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CDC: E. coli, salmonella illnesses dropped in 2014

CDC: E. coli, salmonella illnesses dropped in 2014

CDC data found infections from one type of E. coli and one of the more common types of salmonella decreased, while rates of some other foodborne illnesses rose.

Illnesses from Shiga-toxin producing E. coli 0157 fell 19% compared to 2011-2013 and 32% vs. the baseline of 2006-2008. A report on the findings attributes the drop to increased monitoring of infections, which allows outbreaks to be identified more quickly, as well as food safety improvements in the beef and produce industries.

However, infections from non-0157 STEC rose in 2014, which the report said is partly due to increased testing and identification.

"We are encouraged by the reduction of STEC O157:H7 illnesses, which reflects our science-based approach to beef inspection, and we look forward to seeing further reductions in salmonella and campylobacter infections as our improved standards for poultry take effect later this year," Al Almanza, deputy under secretary for food safety at USDA, said in a press release.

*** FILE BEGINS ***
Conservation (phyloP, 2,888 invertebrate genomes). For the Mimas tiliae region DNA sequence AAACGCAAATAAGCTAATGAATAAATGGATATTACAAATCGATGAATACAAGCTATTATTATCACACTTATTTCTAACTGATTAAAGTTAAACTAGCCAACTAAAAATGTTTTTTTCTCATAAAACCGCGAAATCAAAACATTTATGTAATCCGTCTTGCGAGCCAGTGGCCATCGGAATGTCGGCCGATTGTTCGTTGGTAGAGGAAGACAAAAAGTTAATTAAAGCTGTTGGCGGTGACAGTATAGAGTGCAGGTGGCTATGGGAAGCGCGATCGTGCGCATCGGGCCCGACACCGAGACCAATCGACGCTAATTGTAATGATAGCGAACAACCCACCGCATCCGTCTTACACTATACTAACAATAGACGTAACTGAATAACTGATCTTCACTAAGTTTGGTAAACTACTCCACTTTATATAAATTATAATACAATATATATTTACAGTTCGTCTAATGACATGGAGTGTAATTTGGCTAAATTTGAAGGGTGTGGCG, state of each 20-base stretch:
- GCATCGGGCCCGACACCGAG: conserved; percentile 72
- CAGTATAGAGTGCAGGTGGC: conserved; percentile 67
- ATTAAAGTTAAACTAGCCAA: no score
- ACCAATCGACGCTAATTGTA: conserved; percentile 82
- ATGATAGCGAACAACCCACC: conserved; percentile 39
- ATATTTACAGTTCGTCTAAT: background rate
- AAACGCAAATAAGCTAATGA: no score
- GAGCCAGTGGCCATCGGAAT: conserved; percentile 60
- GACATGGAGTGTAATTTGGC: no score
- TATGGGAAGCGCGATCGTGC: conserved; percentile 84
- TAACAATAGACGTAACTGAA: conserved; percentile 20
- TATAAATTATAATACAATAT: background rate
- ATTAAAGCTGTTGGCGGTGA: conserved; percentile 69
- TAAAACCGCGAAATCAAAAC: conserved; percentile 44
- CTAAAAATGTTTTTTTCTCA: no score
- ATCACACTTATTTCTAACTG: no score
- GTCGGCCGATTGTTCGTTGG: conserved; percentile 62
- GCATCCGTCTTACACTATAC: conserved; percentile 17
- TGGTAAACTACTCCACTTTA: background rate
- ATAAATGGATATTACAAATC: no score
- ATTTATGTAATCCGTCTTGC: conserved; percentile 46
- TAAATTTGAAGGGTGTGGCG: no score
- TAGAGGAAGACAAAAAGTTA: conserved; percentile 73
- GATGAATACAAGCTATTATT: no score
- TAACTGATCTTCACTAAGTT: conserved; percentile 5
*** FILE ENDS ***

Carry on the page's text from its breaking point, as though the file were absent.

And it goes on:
The CDC found infections from salmonella Typhimurium decreased 27% compared to 2006-2008 and showed further declines from 2011-2013. At the same time, illnesses from salmonella Javiana and Infantis have increased, so overall rates of salmonella in 2014 were unchanged.

“We’re cautiously optimistic that changes in food safety practice are having an impact in decreasing E. coli and we know that without all the food safety work to fight salmonella that more people would be getting sick with salmonella than we are seeing now,” said Robert Tauxe, deputy director of CDC’s division of foodborne, waterborne and environmental diseases.

Illnesses from campylobacter and Vibrio were also higher in 2014 than in 2006-2008.

The data come from the CDC’s Foodborne Diseases Active Surveillance Network (FoodNet), which tracks nine common foodborne pathogens in 10 states and monitors trends in foodborne illness in about 15 percent of the U.S. population.

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